The Cooked Seed by Anchee Min
A Memoir

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At the realization that there is finally an ending in The Cooked Seed that is not tragic, the reader’s relief is as palpable as the writer’s.
-Toronto Star

Synopsis

In 1994, Anchee Min made her literary debut with a memoir of growing up in China during the violent trauma of the Cultural Revolution. Red Azalea became an international bestseller and propelled her career as a successful, critically acclaimed author. Twenty years later, Min returns to the story of her own life to give us the next chapter, an immigrant story that takes her from the shocking deprivations of her homeland to the sudden bounty of the promised land of America, without language, money, or a clear path.

It is a hard and lonely road. She teaches herself English by watching Sesame Street, keeps herself afloat working five jobs at once, lives in unheated rooms, suffers rape, collapses from exhaustion, marries poorly and divorces.But she also gives birth to her daughter, Lauryann, who will inspire her and finally root her in her new country. Min's eventual successes-her writing career, a daughter at Stanford, a second husband she loves-are remarkable, but it is her struggle throughout toward genuine selfhood that elevates this dramatic, classic immigrant story to something powerfully universal.
 

About Anchee Min

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Anchee Min was born in Shanghai in 1957. At seventeen she was sent to a labor collective, where a talent scout for Madame Mao’s Shanghai Film Studio recruited her to work as a movie actress. She moved to the United States in 1984. Her first memoir, Red Azalea, was an international bestseller, published in twenty-seven countries. She has since published six novels, including Empress Orchid, Becoming Madame Mao, and, most recently, Pearl of China.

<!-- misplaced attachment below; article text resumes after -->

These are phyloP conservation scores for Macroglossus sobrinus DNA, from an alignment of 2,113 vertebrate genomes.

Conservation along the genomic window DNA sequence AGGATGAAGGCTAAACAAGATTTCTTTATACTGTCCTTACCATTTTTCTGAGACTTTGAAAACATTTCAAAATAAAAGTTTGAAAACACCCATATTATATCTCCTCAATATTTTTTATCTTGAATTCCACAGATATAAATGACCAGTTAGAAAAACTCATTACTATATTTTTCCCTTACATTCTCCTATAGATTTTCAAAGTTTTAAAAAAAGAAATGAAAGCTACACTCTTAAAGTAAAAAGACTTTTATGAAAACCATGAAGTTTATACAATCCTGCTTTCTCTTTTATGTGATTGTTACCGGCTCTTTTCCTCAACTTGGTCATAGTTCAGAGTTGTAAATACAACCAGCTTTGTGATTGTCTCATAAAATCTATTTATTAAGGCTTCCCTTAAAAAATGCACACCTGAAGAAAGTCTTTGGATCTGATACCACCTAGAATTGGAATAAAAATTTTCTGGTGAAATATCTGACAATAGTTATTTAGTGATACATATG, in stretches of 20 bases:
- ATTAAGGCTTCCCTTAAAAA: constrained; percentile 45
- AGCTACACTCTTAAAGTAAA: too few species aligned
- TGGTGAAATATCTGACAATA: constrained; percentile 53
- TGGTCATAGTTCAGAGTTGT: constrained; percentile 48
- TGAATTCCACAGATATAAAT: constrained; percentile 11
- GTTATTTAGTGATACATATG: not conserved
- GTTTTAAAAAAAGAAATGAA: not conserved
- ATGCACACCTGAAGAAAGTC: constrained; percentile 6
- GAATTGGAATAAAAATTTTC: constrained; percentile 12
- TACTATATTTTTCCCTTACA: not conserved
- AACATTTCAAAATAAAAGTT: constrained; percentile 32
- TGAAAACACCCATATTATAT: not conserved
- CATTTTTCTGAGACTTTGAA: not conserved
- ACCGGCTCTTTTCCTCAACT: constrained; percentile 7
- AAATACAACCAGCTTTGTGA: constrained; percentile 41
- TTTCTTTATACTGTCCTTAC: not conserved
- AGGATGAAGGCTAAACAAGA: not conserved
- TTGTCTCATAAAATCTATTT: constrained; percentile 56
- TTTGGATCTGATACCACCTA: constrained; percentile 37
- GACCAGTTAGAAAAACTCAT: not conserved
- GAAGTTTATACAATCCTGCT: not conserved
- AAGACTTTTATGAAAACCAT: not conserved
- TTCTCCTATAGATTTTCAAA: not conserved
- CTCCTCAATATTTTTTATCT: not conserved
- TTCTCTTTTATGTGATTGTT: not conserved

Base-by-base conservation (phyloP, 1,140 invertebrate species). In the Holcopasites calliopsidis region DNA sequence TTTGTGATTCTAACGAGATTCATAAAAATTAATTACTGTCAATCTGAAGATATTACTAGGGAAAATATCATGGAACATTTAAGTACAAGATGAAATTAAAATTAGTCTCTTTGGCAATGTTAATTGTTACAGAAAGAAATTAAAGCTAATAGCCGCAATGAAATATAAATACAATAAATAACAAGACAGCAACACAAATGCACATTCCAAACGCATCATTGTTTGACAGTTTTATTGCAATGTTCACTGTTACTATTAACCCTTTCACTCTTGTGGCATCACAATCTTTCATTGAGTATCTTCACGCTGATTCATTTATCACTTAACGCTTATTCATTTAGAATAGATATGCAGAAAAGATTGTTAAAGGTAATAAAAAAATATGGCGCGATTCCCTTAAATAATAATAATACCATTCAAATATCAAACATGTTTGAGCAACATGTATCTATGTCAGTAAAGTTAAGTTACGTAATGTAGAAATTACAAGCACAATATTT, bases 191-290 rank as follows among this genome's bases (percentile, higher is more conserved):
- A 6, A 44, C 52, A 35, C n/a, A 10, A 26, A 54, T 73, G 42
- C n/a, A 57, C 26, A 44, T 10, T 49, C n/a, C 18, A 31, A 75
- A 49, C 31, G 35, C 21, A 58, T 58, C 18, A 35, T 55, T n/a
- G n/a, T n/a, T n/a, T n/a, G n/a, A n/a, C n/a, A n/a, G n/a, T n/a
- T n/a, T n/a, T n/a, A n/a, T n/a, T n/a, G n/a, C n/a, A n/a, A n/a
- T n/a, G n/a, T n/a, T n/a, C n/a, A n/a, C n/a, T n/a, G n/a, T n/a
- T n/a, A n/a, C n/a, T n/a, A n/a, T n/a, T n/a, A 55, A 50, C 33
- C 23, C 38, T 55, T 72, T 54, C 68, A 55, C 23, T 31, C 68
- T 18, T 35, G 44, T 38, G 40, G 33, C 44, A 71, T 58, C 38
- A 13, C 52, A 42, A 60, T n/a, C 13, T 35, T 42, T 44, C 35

Published May 7, 2013 by Bloomsbury USA. 369 pages
Genres: Biographies & Memoirs, History. Non-fiction
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Critic reviews for The Cooked Seed
All: 3 | Positive: 3 | Negative: 0

NY Times

Good
Reviewed by Donna Rifkind on Jun 28 2013

As it has with so many émigré artists, America gave Min the chance to transport the seeds of her extraordinary story across the oceans, and urged them into bloom.

Read Full Review of The Cooked Seed: A Memoir | See more reviews from NY Times

LA Times

Good
Reviewed by Heller McAlpin on May 09 2013

"The Cooked Seed's" richest addition to the ever-budding literature of the culturally transplanted are Min's excavations of her traumatic youth and fraught transition...

Read Full Review of The Cooked Seed: A Memoir | See more reviews from LA Times

Toronto Star

Good
Reviewed by Petti Fong on Jul 12 2013

At the realization that there is finally an ending in The Cooked Seed that is not tragic, the reader’s relief is as palpable as the writer’s.

Read Full Review of The Cooked Seed: A Memoir | See more reviews from Toronto Star

Reader Rating for The Cooked Seed
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